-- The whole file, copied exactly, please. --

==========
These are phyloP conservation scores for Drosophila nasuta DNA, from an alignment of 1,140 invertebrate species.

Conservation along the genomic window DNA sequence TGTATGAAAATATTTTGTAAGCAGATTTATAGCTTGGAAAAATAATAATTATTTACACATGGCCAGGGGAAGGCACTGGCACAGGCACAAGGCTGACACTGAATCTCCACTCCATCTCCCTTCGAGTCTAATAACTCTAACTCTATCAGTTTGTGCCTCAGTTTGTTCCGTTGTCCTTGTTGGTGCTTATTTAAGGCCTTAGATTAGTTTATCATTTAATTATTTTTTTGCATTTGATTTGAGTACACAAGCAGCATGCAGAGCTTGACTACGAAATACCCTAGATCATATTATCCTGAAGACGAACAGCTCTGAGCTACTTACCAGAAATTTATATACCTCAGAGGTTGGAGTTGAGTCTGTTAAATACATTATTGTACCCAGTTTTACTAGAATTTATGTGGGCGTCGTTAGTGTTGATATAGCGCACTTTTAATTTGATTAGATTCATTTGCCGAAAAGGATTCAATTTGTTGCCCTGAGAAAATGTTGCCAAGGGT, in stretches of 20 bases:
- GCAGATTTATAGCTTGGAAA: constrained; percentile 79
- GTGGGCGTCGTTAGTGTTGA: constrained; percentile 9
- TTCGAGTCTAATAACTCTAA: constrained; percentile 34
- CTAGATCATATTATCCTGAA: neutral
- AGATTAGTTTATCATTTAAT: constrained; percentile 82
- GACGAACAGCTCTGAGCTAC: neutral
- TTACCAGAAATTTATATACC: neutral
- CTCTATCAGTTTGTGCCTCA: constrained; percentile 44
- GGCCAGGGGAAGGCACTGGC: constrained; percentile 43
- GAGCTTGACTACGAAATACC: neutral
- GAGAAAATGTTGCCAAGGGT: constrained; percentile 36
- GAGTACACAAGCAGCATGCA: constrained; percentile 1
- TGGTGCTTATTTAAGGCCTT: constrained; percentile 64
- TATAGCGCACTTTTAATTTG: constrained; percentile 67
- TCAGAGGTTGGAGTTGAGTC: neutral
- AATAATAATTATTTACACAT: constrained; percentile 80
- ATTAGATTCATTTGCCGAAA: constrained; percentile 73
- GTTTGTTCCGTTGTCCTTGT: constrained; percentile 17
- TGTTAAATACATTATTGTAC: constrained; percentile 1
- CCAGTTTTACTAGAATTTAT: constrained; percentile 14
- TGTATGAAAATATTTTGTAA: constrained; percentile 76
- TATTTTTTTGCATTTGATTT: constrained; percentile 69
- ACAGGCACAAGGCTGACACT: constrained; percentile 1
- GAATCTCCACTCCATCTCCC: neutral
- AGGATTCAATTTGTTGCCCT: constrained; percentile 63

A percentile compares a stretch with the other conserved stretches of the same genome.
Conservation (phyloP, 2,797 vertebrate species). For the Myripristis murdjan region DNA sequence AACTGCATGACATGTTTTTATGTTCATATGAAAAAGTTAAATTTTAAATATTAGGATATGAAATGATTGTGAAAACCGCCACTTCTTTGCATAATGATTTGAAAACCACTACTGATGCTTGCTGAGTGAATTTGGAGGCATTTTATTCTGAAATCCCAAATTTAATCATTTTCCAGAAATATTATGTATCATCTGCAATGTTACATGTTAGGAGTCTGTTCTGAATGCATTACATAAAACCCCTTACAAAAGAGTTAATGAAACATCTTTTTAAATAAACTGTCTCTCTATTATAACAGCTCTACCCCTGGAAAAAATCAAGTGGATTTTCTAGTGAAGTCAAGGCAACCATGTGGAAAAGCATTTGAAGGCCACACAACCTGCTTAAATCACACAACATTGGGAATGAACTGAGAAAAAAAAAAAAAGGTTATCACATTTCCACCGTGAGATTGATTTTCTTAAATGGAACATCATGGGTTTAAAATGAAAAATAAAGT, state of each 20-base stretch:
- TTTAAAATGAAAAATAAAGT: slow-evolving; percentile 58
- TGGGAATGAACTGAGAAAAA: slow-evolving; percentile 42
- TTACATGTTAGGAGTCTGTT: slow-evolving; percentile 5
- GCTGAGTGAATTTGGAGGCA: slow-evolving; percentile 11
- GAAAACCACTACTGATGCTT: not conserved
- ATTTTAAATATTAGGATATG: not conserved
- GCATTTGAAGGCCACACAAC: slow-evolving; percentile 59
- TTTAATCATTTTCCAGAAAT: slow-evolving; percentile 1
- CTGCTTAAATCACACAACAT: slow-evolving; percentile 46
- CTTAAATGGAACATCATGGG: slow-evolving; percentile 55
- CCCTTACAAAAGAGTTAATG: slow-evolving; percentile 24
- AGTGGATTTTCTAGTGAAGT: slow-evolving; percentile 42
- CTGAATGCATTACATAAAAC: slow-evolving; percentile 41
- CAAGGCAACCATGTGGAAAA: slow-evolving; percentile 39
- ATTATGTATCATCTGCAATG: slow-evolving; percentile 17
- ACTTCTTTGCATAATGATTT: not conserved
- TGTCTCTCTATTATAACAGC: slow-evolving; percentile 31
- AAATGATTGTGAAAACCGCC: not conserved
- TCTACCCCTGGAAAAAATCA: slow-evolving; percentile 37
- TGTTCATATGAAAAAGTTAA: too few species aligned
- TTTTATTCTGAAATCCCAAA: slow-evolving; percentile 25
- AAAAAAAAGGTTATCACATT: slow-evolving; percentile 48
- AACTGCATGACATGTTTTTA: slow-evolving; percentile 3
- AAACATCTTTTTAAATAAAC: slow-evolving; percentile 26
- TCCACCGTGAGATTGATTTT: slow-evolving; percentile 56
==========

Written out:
These are phyloP conservation scores for Drosophila nasuta DNA, from an alignment of 1,140 invertebrate species.

Conservation along the genomic window DNA sequence TGTATGAAAATATTTTGTAAGCAGATTTATAGCTTGGAAAAATAATAATTATTTACACATGGCCAGGGGAAGGCACTGGCACAGGCACAAGGCTGACACTGAATCTCCACTCCATCTCCCTTCGAGTCTAATAACTCTAACTCTATCAGTTTGTGCCTCAGTTTGTTCCGTTGTCCTTGTTGGTGCTTATTTAAGGCCTTAGATTAGTTTATCATTTAATTATTTTTTTGCATTTGATTTGAGTACACAAGCAGCATGCAGAGCTTGACTACGAAATACCCTAGATCATATTATCCTGAAGACGAACAGCTCTGAGCTACTTACCAGAAATTTATATACCTCAGAGGTTGGAGTTGAGTCTGTTAAATACATTATTGTACCCAGTTTTACTAGAATTTATGTGGGCGTCGTTAGTGTTGATATAGCGCACTTTTAATTTGATTAGATTCATTTGCCGAAAAGGATTCAATTTGTTGCCCTGAGAAAATGTTGCCAAGGGT, in stretches of 20 bases:
- GCAGATTTATAGCTTGGAAA: constrained; percentile 79
- GTGGGCGTCGTTAGTGTTGA: constrained; percentile 9
- TTCGAGTCTAATAACTCTAA: constrained; percentile 34
- CTAGATCATATTATCCTGAA: neutral
- AGATTAGTTTATCATTTAAT: constrained; percentile 82
- GACGAACAGCTCTGAGCTAC: neutral
- TTACCAGAAATTTATATACC: neutral
- CTCTATCAGTTTGTGCCTCA: constrained; percentile 44
- GGCCAGGGGAAGGCACTGGC: constrained; percentile 43
- GAGCTTGACTACGAAATACC: neutral
- GAGAAAATGTTGCCAAGGGT: constrained; percentile 36
- GAGTACACAAGCAGCATGCA: constrained; percentile 1
- TGGTGCTTATTTAAGGCCTT: constrained; percentile 64
- TATAGCGCACTTTTAATTTG: constrained; percentile 67
- TCAGAGGTTGGAGTTGAGTC: neutral
- AATAATAATTATTTACACAT: constrained; percentile 80
- ATTAGATTCATTTGCCGAAA: constrained; percentile 73
- GTTTGTTCCGTTGTCCTTGT: constrained; percentile 17
- TGTTAAATACATTATTGTAC: constrained; percentile 1
- CCAGTTTTACTAGAATTTAT: constrained; percentile 14
- TGTATGAAAATATTTTGTAA: constrained; percentile 76
- TATTTTTTTGCATTTGATTT: constrained; percentile 69
- ACAGGCACAAGGCTGACACT: constrained; percentile 1
- GAATCTCCACTCCATCTCCC: neutral
- AGGATTCAATTTGTTGCCCT: constrained; percentile 63

A percentile compares a stretch with the other conserved stretches of the same genome.
Conservation (phyloP, 2,797 vertebrate species). For the Myripristis murdjan region DNA sequence AACTGCATGACATGTTTTTATGTTCATATGAAAAAGTTAAATTTTAAATATTAGGATATGAAATGATTGTGAAAACCGCCACTTCTTTGCATAATGATTTGAAAACCACTACTGATGCTTGCTGAGTGAATTTGGAGGCATTTTATTCTGAAATCCCAAATTTAATCATTTTCCAGAAATATTATGTATCATCTGCAATGTTACATGTTAGGAGTCTGTTCTGAATGCATTACATAAAACCCCTTACAAAAGAGTTAATGAAACATCTTTTTAAATAAACTGTCTCTCTATTATAACAGCTCTACCCCTGGAAAAAATCAAGTGGATTTTCTAGTGAAGTCAAGGCAACCATGTGGAAAAGCATTTGAAGGCCACACAACCTGCTTAAATCACACAACATTGGGAATGAACTGAGAAAAAAAAAAAAAGGTTATCACATTTCCACCGTGAGATTGATTTTCTTAAATGGAACATCATGGGTTTAAAATGAAAAATAAAGT, state of each 20-base stretch:
- TTTAAAATGAAAAATAAAGT: slow-evolving; percentile 58
- TGGGAATGAACTGAGAAAAA: slow-evolving; percentile 42
- TTACATGTTAGGAGTCTGTT: slow-evolving; percentile 5
- GCTGAGTGAATTTGGAGGCA: slow-evolving; percentile 11
- GAAAACCACTACTGATGCTT: not conserved
- ATTTTAAATATTAGGATATG: not conserved
- GCATTTGAAGGCCACACAAC: slow-evolving; percentile 59
- TTTAATCATTTTCCAGAAAT: slow-evolving; percentile 1
- CTGCTTAAATCACACAACAT: slow-evolving; percentile 46
- CTTAAATGGAACATCATGGG: slow-evolving; percentile 55
- CCCTTACAAAAGAGTTAATG: slow-evolving; percentile 24
- AGTGGATTTTCTAGTGAAGT: slow-evolving; percentile 42
- CTGAATGCATTACATAAAAC: slow-evolving; percentile 41
- CAAGGCAACCATGTGGAAAA: slow-evolving; percentile 39
- ATTATGTATCATCTGCAATG: slow-evolving; percentile 17
- ACTTCTTTGCATAATGATTT: not conserved
- TGTCTCTCTATTATAACAGC: slow-evolving; percentile 31
- AAATGATTGTGAAAACCGCC: not conserved
- TCTACCCCTGGAAAAAATCA: slow-evolving; percentile 37
- TGTTCATATGAAAAAGTTAA: too few species aligned
- TTTTATTCTGAAATCCCAAA: slow-evolving; percentile 25
- AAAAAAAAGGTTATCACATT: slow-evolving; percentile 48
- AACTGCATGACATGTTTTTA: slow-evolving; percentile 3
- AAACATCTTTTTAAATAAAC: slow-evolving; percentile 26
- TCCACCGTGAGATTGATTTT: slow-evolving; percentile 56